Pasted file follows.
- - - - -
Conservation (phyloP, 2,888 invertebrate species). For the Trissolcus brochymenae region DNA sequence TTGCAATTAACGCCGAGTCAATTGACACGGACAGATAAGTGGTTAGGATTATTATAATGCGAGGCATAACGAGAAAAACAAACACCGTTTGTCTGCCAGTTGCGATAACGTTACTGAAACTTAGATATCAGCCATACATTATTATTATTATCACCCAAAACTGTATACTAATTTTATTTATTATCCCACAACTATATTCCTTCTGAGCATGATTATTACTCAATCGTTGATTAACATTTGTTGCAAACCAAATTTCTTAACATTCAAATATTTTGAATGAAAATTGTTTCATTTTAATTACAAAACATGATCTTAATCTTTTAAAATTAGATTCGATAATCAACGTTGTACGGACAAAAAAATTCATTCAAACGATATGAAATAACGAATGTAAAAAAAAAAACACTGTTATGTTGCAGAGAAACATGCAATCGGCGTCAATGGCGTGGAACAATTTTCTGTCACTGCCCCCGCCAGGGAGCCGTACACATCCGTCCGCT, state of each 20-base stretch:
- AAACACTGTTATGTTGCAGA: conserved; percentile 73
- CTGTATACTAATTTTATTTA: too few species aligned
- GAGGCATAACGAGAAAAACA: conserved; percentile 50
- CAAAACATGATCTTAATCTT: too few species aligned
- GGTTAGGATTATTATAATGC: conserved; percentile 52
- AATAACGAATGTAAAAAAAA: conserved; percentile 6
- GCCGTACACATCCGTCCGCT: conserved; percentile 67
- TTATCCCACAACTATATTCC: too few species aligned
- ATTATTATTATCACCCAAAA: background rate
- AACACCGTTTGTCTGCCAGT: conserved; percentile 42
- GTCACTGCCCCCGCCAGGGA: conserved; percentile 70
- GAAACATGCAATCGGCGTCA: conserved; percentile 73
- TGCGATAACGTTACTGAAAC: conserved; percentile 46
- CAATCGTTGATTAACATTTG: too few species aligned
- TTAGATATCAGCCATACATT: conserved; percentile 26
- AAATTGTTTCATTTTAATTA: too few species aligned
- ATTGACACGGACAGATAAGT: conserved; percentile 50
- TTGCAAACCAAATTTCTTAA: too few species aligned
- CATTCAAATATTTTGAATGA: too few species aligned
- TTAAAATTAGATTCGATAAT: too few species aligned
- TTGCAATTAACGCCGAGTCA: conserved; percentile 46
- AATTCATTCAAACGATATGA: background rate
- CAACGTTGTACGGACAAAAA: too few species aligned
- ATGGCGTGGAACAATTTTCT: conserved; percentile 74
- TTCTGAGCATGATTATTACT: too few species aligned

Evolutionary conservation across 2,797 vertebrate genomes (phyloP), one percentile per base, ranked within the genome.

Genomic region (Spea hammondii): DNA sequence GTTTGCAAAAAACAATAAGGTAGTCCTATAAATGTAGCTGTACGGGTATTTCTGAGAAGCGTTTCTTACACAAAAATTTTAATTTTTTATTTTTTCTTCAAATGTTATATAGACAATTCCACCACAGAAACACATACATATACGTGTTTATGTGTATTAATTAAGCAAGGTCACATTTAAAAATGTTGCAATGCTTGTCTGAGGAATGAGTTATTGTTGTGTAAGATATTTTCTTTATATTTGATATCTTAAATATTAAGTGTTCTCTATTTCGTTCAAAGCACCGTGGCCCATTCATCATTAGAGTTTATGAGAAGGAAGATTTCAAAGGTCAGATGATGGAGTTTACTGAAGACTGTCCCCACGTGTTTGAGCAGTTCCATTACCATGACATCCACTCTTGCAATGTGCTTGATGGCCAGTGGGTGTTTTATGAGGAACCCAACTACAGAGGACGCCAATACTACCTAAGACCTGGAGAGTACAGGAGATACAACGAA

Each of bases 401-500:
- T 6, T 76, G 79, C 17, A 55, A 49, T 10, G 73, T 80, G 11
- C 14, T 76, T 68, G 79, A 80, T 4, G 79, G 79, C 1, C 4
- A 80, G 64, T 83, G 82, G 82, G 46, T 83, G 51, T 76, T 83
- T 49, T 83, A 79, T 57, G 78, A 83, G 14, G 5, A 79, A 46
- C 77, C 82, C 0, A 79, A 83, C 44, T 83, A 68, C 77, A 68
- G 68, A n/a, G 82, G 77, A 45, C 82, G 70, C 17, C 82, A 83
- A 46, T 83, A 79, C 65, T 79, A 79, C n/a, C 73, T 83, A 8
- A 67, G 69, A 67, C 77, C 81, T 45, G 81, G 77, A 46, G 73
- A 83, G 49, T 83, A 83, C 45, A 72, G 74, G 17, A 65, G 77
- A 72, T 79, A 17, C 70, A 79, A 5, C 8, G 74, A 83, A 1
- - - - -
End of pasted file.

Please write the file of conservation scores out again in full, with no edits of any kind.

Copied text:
Conservation (phyloP, 2,888 invertebrate species). For the Trissolcus brochymenae region DNA sequence TTGCAATTAACGCCGAGTCAATTGACACGGACAGATAAGTGGTTAGGATTATTATAATGCGAGGCATAACGAGAAAAACAAACACCGTTTGTCTGCCAGTTGCGATAACGTTACTGAAACTTAGATATCAGCCATACATTATTATTATTATCACCCAAAACTGTATACTAATTTTATTTATTATCCCACAACTATATTCCTTCTGAGCATGATTATTACTCAATCGTTGATTAACATTTGTTGCAAACCAAATTTCTTAACATTCAAATATTTTGAATGAAAATTGTTTCATTTTAATTACAAAACATGATCTTAATCTTTTAAAATTAGATTCGATAATCAACGTTGTACGGACAAAAAAATTCATTCAAACGATATGAAATAACGAATGTAAAAAAAAAAACACTGTTATGTTGCAGAGAAACATGCAATCGGCGTCAATGGCGTGGAACAATTTTCTGTCACTGCCCCCGCCAGGGAGCCGTACACATCCGTCCGCT, state of each 20-base stretch:
- AAACACTGTTATGTTGCAGA: conserved; percentile 73
- CTGTATACTAATTTTATTTA: too few species aligned
- GAGGCATAACGAGAAAAACA: conserved; percentile 50
- CAAAACATGATCTTAATCTT: too few species aligned
- GGTTAGGATTATTATAATGC: conserved; percentile 52
- AATAACGAATGTAAAAAAAA: conserved; percentile 6
- GCCGTACACATCCGTCCGCT: conserved; percentile 67
- TTATCCCACAACTATATTCC: too few species aligned
- ATTATTATTATCACCCAAAA: background rate
- AACACCGTTTGTCTGCCAGT: conserved; percentile 42
- GTCACTGCCCCCGCCAGGGA: conserved; percentile 70
- GAAACATGCAATCGGCGTCA: conserved; percentile 73
- TGCGATAACGTTACTGAAAC: conserved; percentile 46
- CAATCGTTGATTAACATTTG: too few species aligned
- TTAGATATCAGCCATACATT: conserved; percentile 26
- AAATTGTTTCATTTTAATTA: too few species aligned
- ATTGACACGGACAGATAAGT: conserved; percentile 50
- TTGCAAACCAAATTTCTTAA: too few species aligned
- CATTCAAATATTTTGAATGA: too few species aligned
- TTAAAATTAGATTCGATAAT: too few species aligned
- TTGCAATTAACGCCGAGTCA: conserved; percentile 46
- AATTCATTCAAACGATATGA: background rate
- CAACGTTGTACGGACAAAAA: too few species aligned
- ATGGCGTGGAACAATTTTCT: conserved; percentile 74
- TTCTGAGCATGATTATTACT: too few species aligned

Evolutionary conservation across 2,797 vertebrate genomes (phyloP), one percentile per base, ranked within the genome.

Genomic region (Spea hammondii): DNA sequence GTTTGCAAAAAACAATAAGGTAGTCCTATAAATGTAGCTGTACGGGTATTTCTGAGAAGCGTTTCTTACACAAAAATTTTAATTTTTTATTTTTTCTTCAAATGTTATATAGACAATTCCACCACAGAAACACATACATATACGTGTTTATGTGTATTAATTAAGCAAGGTCACATTTAAAAATGTTGCAATGCTTGTCTGAGGAATGAGTTATTGTTGTGTAAGATATTTTCTTTATATTTGATATCTTAAATATTAAGTGTTCTCTATTTCGTTCAAAGCACCGTGGCCCATTCATCATTAGAGTTTATGAGAAGGAAGATTTCAAAGGTCAGATGATGGAGTTTACTGAAGACTGTCCCCACGTGTTTGAGCAGTTCCATTACCATGACATCCACTCTTGCAATGTGCTTGATGGCCAGTGGGTGTTTTATGAGGAACCCAACTACAGAGGACGCCAATACTACCTAAGACCTGGAGAGTACAGGAGATACAACGAA

Each of bases 401-500:
- T 6, T 76, G 79, C 17, A 55, A 49, T 10, G 73, T 80, G 11
- C 14, T 76, T 68, G 79, A 80, T 4, G 79, G 79, C 1, C 4
- A 80, G 64, T 83, G 82, G 82, G 46, T 83, G 51, T 76, T 83
- T 49, T 83, A 79, T 57, G 78, A 83, G 14, G 5, A 79, A 46
- C 77, C 82, C 0, A 79, A 83, C 44, T 83, A 68, C 77, A 68
- G 68, A n/a, G 82, G 77, A 45, C 82, G 70, C 17, C 82, A 83
- A 46, T 83, A 79, C 65, T 79, A 79, C n/a, C 73, T 83, A 8
- A 67, G 69, A 67, C 77, C 81, T 45, G 81, G 77, A 46, G 73
- A 83, G 49, T 83, A 83, C 45, A 72, G 74, G 17, A 65, G 77
- A 72, T 79, A 17, C 70, A 79, A 5, C 8, G 74, A 83, A 1